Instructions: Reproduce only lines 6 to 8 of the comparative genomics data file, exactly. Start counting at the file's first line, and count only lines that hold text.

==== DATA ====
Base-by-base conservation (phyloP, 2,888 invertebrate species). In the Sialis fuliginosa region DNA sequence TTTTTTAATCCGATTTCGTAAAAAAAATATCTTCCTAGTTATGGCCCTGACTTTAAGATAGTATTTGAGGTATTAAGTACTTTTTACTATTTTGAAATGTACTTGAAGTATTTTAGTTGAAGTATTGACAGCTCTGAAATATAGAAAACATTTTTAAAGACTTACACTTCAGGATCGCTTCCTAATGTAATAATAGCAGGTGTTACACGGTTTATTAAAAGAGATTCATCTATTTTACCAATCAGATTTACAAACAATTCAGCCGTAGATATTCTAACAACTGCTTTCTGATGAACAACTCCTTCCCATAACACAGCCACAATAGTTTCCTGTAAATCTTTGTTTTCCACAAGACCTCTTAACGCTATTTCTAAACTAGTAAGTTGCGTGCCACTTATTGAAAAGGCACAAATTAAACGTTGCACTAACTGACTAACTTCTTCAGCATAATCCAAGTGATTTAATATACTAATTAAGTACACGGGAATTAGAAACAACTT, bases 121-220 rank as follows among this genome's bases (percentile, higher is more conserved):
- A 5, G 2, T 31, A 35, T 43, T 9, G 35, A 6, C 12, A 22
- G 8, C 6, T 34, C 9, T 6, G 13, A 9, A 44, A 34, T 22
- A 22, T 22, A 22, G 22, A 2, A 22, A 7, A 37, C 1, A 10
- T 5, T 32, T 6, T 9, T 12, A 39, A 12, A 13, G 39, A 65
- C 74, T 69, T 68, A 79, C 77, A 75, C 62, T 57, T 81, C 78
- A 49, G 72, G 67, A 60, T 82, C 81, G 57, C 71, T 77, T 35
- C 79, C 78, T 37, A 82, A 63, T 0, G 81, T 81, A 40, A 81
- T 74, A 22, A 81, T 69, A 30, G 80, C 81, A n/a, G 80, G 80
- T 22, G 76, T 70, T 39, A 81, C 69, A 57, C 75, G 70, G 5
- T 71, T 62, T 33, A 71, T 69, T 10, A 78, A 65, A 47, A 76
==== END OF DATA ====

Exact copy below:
- C 74, T 69, T 68, A 79, C 77, A 75, C 62, T 57, T 81, C 78
- A 49, G 72, G 67, A 60, T 82, C 81, G 57, C 71, T 77, T 35
- C 79, C 78, T 37, A 82, A 63, T 0, G 81, T 81, A 40, A 81